A crush of sweaty and smelly riders, as the driver goes on his own trip

For those not fortunate enough to own a car or a motorcycle, getting into a bus, especially when it is at the end of the day’s work, is a daily test of one’s faith. Once you make it past the foot-board, you are carried in by a tidal wave. And once you are inside, it is a different story. People are basically sandwiched against each other. You don’t know if the one standing behind is being a pervert or just trying to breathe. Hope for the best.

It gets worse for women. Obviously. Prepare to be fondled every which way to Sunday. The midriff is often mistaken for hand-holds. Bare skin is misconstrued as a request for a free massage. Most women are proficient in the art of elbowing and karate chops. In time, you start envying women in burqas.

The bus drivers here have the ‘Schumacher Complex’. They were denied a rightful place in the Grand Prix, and they give vent to their anger on the road all the time. They have a strong sense of rights and wrongs. Sometimes he may feel a passing motorist has shown disrespect to him. And when he feels wronged, there is no stopping him. Literally. He will speed up, expecting the lowly cars and bikes to make way for him, the ‘air-horn’ leading the way. Once he catches up with the motorist, he will let loose a string of expletives that will leave you in silent contemplation of the many things the driver considers an insult. As a youngster, I learnt to swear in the regional language from the friendly neighbourhood driver. (In English, I learnt from Samuel L. Jackson.)

The typical bus driver is the master of suspense. You will have no clue about when the bus is going to halt. The naïve bus-virgins will assume a bus will slow down before it stops. What they don’t realise is that the laws of physics do not apply here. The bus stops when the bus stops. The driver has mastered the art of bringing the bus to an absolute standstill from a speed of 80 kmph, just like that. Of course, the law of inertia dictates that the passengers, who were travelling at a speed of 80 kmph until a milli-second ago, grab whatever scrap of the bus they can find, in order not to be thrown out through the windshield. A hundred hands lifting up in the air in desperate unison, means a hundred armpits make contact with the air, and the smell that emanates is… well… *sob*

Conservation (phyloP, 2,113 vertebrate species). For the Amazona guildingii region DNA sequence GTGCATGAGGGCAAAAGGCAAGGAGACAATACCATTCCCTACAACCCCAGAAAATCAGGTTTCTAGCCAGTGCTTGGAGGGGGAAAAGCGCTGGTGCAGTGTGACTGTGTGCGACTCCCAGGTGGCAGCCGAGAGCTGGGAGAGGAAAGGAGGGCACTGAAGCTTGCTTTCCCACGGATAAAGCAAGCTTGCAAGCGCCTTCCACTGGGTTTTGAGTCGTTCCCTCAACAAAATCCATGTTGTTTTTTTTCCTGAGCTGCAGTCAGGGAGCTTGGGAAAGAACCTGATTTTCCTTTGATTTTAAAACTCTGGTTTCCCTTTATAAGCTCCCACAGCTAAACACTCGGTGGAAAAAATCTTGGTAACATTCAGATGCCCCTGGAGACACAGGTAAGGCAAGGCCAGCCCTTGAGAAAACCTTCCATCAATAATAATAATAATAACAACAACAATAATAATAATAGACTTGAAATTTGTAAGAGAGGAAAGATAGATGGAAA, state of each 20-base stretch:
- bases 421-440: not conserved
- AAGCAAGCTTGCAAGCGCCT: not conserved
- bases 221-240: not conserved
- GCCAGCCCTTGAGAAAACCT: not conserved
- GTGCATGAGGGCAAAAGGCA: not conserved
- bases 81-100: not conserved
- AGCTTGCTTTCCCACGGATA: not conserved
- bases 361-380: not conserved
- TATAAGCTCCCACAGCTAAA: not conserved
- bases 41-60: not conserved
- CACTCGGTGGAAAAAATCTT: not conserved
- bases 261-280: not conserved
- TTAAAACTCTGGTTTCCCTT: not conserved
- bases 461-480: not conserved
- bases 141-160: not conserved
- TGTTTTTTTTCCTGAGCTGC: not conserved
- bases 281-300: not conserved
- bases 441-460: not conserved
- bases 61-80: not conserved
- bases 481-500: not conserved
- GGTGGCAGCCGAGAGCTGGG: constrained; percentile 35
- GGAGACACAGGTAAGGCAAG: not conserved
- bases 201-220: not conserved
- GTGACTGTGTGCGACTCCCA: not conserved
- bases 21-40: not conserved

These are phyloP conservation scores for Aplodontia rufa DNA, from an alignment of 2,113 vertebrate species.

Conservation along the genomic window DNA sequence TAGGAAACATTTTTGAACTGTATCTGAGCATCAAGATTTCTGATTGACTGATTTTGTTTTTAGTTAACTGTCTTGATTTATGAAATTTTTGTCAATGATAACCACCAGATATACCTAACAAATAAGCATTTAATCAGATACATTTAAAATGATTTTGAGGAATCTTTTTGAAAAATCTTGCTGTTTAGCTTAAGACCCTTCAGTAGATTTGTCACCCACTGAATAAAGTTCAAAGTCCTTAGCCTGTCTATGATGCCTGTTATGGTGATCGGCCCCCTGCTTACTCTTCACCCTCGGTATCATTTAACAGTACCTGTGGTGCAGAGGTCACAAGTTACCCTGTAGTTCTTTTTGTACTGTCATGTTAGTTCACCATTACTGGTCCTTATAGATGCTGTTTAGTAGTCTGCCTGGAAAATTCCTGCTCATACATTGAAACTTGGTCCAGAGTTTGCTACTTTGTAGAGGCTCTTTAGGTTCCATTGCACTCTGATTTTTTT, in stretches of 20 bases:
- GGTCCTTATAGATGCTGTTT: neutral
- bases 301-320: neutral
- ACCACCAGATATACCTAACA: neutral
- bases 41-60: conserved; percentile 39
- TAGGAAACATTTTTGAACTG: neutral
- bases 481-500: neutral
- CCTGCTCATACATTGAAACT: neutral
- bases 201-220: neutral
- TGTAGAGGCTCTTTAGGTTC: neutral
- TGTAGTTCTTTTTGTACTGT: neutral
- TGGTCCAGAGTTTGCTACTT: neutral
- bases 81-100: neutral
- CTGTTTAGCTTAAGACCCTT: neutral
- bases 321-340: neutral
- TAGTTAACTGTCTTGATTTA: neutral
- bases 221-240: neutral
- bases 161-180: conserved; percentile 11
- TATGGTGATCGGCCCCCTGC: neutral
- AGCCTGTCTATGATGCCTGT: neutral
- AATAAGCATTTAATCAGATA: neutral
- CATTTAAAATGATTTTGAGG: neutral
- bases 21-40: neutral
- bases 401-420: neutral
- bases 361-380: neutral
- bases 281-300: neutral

And on those rare occasions when you manage to find a seat, prepare to be stared at, all meaning one thing — you are in my seat, jerk. Out-staring the starers is an art in itself. And the minute you lift your posterior even an inch, there are 10 others jostling to fill the space.

Once you are outside, smelling of armpits, pervaded by a quiet desperation, and breathing in the wonderfully polluted air without stepping on someone else’s toes, you can check pockets and bags to make sure everything is where it is supposed to be.

Having to travel in the bus, is the main reason why so many of the middle-class people in India are religious. I mean, if there is no God, the only thing standing between you and certain death is the bus driver, and that is not a reassuring thought.

krishnanpnair@hotmail.com

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